App can help identify construction design hazards
Researchers at Glasgow Caledonian University in Scotland have introduced a multimedia app capable of identifying construction hazards, according to www.constructiondive.com. Intended to assist architects and designers, the app uses video and images to identify hazards related to building design elements.
A team of researchers led by Glasgow Caledonian University Prof. Billy Hare selected 40 designers to test the app. The experienced and novice architects and engineers were instructed to review a set of computer-aided design drawings, with half the participants looking for potential design-related hazards using the app and the other half using the internet. Participants who used the app identified 599 hazards—three to five times more incidences than participants who used the internet. Following the successful test, researchers believe the app can be used to improve the health and safety of construction workers, as well as future occupants and building users. They now are looking for developers to help produce a prototype digital app that can be rolled out to the construction industry.
Michigan team demonstrates shingle-nailing drone
A team at the University of Michigan, Ann Arbor, has demonstrated an octocopter capable of attaching asphalt shingles to roofs with a nail gun, according to news.umich.edu. The autonomous aerial vehicle positions the nail gun on a nailing point, places the nail and moves to the next point without needing a human at the controls.
“For me, the biggest excitement of this work is in recognizing that autonomous, useful, physical interaction and construction tasks are possible with drones,” says Ella Atkins, a professor of aerospace engineering and robotics.
Drones currently can address tasks that pose fall risks by inspecting bridges, wind turbines and cell towers. Atkins says the natural next step is to upgrade from surveillance alone to performing physical tasks.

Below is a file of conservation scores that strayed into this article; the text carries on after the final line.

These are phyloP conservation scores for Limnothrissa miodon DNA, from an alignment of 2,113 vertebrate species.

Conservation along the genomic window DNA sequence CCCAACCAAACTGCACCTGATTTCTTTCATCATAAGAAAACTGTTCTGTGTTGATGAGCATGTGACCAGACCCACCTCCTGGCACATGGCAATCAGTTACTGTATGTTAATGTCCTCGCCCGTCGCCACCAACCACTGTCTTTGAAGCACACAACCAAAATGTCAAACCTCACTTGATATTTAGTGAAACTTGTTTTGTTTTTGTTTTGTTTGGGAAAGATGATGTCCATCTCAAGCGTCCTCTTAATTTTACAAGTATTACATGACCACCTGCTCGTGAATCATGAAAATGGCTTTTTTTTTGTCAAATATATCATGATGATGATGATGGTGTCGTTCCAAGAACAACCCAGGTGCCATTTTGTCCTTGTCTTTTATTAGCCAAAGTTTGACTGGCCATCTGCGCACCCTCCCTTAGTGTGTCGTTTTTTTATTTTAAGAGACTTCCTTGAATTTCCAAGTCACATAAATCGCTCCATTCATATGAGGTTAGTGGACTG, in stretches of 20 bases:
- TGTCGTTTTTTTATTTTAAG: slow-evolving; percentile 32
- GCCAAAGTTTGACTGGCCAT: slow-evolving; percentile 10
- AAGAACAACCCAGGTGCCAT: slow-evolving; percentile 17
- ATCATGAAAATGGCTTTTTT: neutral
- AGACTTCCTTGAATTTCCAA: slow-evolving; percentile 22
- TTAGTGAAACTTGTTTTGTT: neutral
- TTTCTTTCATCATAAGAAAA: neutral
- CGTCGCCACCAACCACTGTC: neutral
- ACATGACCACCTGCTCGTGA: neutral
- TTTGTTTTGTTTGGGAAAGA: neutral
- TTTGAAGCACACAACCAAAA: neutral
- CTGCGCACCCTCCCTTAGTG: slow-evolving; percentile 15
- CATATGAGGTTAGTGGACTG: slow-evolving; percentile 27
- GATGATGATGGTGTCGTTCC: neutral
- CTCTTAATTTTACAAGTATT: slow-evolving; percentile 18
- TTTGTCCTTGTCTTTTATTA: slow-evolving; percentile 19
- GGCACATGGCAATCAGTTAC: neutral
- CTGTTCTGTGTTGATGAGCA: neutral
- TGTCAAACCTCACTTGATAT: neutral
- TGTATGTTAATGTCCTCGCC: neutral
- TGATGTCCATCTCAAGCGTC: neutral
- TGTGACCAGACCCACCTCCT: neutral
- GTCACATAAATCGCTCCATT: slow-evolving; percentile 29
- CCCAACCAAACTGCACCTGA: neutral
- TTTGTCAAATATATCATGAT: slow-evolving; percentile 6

Atkins’ team used a system of markers and stationary cameras to enable the octocopter to precisely locate itself in space. They used this system to tell the octocopter where the nails should go. To fire the nail gun, they first measured the force needed to compress the point of the nail gun, which must be done before a nail will deploy. They then wrote software that would allow the octocopter to apply that force.
The off-the-shelf version of the electric nail gun requires a trigger to be compressed, as well, but the team turned that into a virtual switch that activated when the octocopter was in position to place a nail.
For now, the drone is slow compared with humans performing roofing work.
“Initially, we tried using faster approach speeds to minimize nailing time,” says Matthew Romano, a robotics Ph.D. student. “However, for those attempts, the nail gun tip often bounced off the roof, which meant it either wouldn’t trigger or it would trigger in the wrong place.”
In addition to speed, the team identified other needed improvements. For example, the drone should be powered by tether rather than battery, which would allow it to run indefinitely. Additionally, an air line running alongside the power cable could make the nail gun a more effective pneumatic model.
A paper regarding the team’s work, “Nailed it: Autonomous roofing with a nailgun-equipped octocopter,” was submitted to the International Conference on Robotics and Automation. The study was funded by the National Science Foundation.